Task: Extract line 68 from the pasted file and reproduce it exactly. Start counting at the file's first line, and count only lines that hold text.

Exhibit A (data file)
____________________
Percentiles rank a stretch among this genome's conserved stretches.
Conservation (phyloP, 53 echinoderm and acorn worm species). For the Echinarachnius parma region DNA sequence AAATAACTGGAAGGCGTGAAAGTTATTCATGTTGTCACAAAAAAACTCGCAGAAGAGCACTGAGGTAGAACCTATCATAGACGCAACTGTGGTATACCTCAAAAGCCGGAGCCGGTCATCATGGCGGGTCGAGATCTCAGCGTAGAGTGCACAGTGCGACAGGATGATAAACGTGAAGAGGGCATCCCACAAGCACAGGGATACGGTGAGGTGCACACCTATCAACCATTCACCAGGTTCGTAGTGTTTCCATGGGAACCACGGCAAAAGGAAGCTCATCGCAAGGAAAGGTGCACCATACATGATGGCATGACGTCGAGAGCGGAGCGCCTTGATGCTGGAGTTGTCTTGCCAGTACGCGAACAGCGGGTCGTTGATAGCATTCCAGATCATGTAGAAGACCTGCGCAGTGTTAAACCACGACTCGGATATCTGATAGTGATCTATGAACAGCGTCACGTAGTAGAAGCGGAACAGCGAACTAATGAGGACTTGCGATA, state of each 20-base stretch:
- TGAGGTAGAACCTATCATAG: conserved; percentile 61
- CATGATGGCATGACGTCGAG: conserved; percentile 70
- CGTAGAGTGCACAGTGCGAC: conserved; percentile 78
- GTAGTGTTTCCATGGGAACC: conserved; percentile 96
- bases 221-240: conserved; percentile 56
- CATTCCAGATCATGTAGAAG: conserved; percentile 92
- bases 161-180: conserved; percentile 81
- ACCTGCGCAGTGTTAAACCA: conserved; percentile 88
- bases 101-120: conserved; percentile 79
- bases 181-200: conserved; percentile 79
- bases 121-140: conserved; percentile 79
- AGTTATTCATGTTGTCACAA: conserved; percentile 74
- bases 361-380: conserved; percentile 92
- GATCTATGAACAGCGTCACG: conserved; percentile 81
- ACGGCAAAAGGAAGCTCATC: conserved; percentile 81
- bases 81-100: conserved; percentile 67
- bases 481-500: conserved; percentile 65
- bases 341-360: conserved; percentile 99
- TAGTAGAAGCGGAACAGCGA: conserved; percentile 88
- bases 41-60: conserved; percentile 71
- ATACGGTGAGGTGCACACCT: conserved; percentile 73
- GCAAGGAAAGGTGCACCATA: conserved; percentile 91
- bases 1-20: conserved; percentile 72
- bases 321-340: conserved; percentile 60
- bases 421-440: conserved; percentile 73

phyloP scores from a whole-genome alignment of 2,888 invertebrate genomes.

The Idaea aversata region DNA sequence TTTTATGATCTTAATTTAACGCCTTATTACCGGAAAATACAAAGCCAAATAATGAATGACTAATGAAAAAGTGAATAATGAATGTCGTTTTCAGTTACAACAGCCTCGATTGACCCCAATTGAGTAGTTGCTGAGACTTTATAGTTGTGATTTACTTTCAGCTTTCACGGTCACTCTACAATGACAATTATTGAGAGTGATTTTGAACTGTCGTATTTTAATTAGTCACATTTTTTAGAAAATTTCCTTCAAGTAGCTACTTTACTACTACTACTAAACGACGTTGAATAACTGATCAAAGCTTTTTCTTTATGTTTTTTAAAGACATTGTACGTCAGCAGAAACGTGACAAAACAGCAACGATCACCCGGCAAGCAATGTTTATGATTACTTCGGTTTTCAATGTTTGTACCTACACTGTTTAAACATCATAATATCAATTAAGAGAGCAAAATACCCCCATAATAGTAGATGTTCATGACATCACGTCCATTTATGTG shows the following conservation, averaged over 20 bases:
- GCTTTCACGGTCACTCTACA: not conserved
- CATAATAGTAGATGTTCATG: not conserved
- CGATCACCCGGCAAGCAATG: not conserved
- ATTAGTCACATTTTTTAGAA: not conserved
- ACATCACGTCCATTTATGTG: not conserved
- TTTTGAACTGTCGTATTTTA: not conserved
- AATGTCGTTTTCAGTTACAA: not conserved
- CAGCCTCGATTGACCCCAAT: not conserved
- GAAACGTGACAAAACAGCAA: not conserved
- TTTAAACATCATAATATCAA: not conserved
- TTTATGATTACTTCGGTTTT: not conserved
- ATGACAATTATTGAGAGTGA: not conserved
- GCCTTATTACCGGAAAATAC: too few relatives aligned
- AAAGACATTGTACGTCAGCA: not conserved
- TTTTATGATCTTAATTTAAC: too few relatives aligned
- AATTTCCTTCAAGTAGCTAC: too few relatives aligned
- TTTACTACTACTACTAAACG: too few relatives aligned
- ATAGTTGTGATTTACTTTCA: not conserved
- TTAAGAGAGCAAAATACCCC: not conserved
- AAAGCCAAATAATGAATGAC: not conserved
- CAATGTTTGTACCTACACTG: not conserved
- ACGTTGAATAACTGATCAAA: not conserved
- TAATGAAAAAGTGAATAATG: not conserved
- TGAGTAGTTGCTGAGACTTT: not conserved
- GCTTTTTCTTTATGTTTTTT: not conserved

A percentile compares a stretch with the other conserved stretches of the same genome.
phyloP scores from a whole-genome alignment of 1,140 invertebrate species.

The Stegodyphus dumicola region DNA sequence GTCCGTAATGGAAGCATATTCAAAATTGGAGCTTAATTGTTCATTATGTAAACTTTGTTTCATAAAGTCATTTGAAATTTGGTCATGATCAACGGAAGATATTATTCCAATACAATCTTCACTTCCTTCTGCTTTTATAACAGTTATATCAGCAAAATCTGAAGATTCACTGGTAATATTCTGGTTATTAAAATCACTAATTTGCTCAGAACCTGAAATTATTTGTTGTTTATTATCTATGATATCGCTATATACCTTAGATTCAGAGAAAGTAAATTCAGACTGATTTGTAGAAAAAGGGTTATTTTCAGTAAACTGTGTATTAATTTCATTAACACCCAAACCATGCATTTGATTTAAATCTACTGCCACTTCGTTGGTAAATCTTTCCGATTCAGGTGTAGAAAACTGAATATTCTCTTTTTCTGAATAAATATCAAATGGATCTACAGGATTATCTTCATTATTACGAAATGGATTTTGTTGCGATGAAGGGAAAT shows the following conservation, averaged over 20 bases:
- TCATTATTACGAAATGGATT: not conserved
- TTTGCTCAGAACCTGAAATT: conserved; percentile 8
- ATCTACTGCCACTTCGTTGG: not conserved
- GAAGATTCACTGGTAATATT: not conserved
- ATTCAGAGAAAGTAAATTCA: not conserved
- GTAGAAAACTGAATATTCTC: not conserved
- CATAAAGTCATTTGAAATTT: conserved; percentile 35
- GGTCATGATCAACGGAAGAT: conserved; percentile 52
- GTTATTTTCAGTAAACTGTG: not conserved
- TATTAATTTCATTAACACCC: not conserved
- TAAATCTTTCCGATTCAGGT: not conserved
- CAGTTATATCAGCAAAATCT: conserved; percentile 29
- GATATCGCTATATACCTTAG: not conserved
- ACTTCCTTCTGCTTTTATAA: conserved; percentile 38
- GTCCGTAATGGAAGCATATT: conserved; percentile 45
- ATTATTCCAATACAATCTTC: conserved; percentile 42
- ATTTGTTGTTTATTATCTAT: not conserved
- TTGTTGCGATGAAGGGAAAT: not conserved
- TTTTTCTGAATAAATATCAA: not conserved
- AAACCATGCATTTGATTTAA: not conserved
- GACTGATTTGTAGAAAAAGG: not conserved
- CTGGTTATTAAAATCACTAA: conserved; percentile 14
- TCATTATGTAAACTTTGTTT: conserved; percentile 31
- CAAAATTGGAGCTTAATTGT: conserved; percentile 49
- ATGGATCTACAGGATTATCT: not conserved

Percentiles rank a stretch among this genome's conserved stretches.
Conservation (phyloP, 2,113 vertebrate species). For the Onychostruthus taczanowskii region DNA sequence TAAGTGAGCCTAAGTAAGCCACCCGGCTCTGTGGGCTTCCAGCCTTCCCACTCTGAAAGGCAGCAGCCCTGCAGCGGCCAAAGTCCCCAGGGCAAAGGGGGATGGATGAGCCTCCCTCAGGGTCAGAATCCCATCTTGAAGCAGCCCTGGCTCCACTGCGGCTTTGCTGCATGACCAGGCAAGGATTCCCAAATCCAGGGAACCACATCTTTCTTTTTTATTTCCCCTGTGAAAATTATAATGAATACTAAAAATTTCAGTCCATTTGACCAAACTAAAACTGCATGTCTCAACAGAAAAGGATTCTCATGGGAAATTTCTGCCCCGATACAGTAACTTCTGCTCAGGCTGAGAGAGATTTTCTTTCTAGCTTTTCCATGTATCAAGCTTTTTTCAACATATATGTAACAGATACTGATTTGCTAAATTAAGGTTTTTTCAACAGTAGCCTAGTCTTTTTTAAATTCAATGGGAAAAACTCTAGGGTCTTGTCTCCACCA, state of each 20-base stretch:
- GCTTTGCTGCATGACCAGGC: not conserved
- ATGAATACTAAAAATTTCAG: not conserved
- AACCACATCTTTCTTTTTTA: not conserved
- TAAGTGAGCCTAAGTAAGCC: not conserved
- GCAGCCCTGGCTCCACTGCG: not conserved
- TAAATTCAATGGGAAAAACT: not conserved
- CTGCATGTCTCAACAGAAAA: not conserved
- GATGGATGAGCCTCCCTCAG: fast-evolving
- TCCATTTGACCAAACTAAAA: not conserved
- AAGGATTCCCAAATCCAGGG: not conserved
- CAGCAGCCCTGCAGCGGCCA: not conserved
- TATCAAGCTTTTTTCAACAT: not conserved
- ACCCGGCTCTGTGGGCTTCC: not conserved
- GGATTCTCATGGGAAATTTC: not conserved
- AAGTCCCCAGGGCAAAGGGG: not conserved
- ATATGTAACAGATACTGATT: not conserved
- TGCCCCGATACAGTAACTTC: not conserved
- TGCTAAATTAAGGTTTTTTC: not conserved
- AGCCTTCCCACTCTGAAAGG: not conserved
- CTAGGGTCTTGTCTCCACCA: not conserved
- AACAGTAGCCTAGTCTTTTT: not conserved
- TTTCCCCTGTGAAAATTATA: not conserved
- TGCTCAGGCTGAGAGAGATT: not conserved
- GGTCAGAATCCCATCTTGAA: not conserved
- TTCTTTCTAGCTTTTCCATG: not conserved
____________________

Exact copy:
- TAAATCTTTCCGATTCAGGT: not conserved